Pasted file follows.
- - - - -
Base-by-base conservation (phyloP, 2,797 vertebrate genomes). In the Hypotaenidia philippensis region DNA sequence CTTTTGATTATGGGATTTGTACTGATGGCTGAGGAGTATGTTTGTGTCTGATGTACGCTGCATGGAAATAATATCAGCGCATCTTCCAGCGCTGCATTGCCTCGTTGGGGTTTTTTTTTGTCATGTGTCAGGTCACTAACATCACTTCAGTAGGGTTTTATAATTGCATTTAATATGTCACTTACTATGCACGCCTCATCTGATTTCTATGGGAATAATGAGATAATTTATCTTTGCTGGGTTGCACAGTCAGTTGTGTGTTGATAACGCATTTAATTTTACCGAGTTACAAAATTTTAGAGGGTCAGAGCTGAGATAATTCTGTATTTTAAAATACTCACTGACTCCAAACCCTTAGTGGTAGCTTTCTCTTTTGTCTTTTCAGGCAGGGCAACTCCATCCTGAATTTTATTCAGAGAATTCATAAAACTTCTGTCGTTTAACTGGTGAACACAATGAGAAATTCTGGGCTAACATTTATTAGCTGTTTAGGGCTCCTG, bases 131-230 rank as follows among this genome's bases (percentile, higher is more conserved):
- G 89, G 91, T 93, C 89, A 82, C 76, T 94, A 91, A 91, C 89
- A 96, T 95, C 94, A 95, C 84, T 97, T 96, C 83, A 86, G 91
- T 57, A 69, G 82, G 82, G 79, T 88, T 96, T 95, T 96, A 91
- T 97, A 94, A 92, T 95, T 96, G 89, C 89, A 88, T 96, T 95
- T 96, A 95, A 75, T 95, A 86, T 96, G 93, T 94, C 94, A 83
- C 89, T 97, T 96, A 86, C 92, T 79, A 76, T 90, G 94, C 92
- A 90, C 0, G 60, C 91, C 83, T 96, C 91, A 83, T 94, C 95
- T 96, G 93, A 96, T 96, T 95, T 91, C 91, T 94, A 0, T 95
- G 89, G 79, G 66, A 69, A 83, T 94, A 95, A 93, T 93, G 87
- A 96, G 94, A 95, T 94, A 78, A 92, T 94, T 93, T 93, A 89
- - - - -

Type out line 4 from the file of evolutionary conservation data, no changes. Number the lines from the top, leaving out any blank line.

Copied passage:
- T 57, A 69, G 82, G 82, G 79, T 88, T 96, T 95, T 96, A 91